Two Essential Job Search Tools (hint: they’re not your computer)

The Internet has made posting, searching, and applying for jobs easier than ever, but it has not made getting a job any easier, especially not in the current market. Ironically, all of the technology has made the personal touch even more important.

In the bad old low-tech days, we used to submit resumes and cover letters (on bond paper!) by mail. Even with mail-merge programs, it was fairly labor-intensive and not to be done on a whim. Our resumes were then reviewed by hand with all the other resumes, and we typically got a letter or phone call in response. (I can still remember those form rejection letters “your qualifications do not match our needs at this time…..”) Now the ease and speed of submission has vastly increased the number of job seekers for any posted position. Their resumes are frequently electronically reviewed for key words, with only a small fraction ever being seen by human eyeballs. As a result, simply submitting an application without a personal referral has an extremely low likelihood of success — maybe as low as 4% of jobs are found that way (down from 30% or so previously). There is simply such a vast quantity of applicants that unless they have an inside connection, qualified candidates are unlikely to rise to the to top of the heap.

In this environment, job seekers must invest more time in making personal connections — networking — and they must clearly differentiate themselves from other candidates — develop their own “brand.”

Making personal connections — face-to-face, on the phone and yes, online — is essential to a successful search. The majority of professional positions are filled by personal referral of some sort. Thus, you must cultivate and activate you personal network at every opportunity. this means everything from simply letting people know you are looking (be as specific as possible so they know how to refer you) to arranging more formal networking interviews with people connected to the field or organization in which you wish to find work. Cast your net as wide as possible, as you significantly increase your odds of finding a job the more extended your network. Remember that your network extends beyond people you know to the people they know. And always make sure you know what your are offering and what your are asking for.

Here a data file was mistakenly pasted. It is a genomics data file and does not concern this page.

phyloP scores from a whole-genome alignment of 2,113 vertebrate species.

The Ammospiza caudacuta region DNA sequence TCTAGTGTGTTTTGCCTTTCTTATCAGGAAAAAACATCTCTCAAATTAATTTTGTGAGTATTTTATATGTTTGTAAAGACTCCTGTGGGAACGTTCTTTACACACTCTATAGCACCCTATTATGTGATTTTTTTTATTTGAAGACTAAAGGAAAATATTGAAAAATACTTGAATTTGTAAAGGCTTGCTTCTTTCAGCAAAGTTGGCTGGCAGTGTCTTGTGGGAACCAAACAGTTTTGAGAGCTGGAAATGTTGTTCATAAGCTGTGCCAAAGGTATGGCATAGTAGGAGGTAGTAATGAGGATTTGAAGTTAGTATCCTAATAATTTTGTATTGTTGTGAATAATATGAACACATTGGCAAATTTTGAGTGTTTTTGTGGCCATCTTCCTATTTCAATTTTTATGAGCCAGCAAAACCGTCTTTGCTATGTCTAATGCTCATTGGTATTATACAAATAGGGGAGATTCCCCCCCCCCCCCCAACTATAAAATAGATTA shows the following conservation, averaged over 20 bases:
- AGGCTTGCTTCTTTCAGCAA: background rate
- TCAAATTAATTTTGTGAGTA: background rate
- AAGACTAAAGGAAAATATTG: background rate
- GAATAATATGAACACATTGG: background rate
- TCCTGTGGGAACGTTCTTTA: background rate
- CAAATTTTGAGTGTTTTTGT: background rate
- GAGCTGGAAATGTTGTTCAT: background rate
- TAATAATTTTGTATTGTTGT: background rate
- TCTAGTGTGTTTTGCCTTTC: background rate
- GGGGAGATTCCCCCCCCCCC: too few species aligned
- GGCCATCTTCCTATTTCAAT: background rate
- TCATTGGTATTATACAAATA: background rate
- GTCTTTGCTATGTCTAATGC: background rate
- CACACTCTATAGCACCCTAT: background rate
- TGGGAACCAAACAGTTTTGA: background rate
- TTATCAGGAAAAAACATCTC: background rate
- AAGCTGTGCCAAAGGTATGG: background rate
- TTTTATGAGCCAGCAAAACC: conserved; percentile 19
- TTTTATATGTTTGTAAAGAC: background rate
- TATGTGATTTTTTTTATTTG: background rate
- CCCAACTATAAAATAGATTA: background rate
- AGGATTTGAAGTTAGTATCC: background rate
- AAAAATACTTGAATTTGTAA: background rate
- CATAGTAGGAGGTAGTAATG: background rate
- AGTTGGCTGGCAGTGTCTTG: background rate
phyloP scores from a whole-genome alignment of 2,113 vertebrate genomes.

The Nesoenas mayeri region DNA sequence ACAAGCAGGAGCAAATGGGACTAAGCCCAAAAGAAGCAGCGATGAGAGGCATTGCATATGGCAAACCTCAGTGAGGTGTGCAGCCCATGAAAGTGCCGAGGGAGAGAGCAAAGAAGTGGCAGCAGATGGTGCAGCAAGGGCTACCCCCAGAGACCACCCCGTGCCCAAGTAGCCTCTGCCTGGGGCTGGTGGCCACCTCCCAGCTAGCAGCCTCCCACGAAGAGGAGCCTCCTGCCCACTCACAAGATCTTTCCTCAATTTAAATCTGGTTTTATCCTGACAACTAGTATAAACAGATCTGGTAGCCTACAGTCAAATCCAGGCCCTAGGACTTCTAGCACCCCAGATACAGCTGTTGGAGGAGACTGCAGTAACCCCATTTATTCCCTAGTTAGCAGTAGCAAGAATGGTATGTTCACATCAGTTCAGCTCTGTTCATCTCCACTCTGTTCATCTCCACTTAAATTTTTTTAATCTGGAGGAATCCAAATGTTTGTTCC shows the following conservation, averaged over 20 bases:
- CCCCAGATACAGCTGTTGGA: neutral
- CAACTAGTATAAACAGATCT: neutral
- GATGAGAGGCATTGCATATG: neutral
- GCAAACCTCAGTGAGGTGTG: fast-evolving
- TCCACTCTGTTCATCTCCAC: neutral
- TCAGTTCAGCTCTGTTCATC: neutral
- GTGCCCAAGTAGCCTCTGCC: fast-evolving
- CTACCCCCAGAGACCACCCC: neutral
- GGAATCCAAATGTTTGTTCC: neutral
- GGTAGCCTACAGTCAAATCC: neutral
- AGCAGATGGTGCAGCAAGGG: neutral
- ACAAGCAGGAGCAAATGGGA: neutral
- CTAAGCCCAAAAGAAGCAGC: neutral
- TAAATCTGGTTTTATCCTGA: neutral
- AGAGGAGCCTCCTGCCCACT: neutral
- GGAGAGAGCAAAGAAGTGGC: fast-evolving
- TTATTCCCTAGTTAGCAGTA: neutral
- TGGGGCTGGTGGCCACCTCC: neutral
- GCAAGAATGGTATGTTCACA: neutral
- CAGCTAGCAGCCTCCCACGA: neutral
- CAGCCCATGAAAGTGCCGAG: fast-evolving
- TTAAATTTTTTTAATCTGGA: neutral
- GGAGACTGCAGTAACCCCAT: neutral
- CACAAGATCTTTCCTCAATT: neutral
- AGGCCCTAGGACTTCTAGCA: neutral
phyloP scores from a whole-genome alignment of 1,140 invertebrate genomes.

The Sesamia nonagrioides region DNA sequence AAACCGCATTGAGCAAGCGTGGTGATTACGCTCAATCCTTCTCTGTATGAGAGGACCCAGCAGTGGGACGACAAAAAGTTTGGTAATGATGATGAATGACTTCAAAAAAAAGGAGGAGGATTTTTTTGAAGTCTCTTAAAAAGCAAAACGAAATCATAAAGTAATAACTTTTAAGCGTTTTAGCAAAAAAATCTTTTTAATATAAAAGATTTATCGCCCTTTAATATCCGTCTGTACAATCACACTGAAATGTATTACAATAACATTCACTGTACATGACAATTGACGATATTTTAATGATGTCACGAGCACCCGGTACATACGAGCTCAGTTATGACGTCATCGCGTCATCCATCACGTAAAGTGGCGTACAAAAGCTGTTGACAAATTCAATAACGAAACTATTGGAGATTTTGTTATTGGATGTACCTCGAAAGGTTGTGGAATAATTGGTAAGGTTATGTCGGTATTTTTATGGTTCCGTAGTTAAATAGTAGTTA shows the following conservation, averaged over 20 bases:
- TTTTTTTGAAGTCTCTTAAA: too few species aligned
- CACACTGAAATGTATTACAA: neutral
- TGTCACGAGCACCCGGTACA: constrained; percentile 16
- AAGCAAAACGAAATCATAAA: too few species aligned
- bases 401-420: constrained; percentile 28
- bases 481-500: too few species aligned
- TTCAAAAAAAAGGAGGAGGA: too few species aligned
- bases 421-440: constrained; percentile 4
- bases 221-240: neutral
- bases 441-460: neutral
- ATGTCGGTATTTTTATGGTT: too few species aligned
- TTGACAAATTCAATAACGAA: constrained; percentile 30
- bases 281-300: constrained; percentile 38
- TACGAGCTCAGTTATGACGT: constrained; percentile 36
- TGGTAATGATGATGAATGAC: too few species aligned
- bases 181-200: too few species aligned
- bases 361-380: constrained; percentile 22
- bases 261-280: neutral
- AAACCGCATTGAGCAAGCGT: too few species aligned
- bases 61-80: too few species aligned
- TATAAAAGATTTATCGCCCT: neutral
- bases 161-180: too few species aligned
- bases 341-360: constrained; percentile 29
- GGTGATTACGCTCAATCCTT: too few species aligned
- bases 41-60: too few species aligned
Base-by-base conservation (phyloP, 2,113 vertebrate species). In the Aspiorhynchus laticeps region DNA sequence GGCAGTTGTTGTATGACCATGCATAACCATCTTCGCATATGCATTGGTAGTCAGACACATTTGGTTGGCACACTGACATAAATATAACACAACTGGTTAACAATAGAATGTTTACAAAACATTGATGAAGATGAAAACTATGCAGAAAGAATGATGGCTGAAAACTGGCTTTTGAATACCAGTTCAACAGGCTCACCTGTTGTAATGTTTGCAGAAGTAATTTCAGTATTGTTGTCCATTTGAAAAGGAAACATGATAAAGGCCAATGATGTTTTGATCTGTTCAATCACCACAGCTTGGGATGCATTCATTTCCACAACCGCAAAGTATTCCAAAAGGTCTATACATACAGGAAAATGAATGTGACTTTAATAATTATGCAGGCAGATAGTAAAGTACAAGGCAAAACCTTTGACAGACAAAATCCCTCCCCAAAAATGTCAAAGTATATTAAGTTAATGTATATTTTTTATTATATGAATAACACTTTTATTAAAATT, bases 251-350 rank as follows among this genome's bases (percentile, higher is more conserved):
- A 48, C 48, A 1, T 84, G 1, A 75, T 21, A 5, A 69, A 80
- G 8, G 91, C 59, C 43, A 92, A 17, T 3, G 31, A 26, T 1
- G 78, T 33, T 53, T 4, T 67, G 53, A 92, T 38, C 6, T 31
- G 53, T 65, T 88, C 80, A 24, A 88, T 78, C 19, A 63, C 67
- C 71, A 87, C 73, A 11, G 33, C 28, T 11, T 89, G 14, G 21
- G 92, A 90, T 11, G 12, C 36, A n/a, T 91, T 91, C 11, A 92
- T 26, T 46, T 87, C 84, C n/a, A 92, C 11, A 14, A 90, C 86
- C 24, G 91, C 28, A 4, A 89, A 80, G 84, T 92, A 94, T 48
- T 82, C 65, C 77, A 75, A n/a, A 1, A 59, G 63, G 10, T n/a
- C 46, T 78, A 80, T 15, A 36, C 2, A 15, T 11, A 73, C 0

Also thanks to the volume of applicants, differentiating yourself from the general herd will make the difference between getting the job and being an also-ran. Forgive me if this sounds crass, but a job search is really a marketing campaign — with you as the product. so take time to identify your brand. What value do you provide? What is your “special sauce” that sets you apart from the competition? What are a small handful of attributes or accomplishments that exemplify who you are and what you can do for a potential employer? This is your brand, and it should infuse your resume and cover letter and is the basis for your elevator pitch. Write several and try them out on your friends. It may feel weird or unnatural at first, and you will want to practice.

So don’t spend (waste) all your job search time and energy on Monster or other job postings. Instead, invest in these two important tools — network and brand. Yes, the effort is greater, but so is the pay-off — a job!

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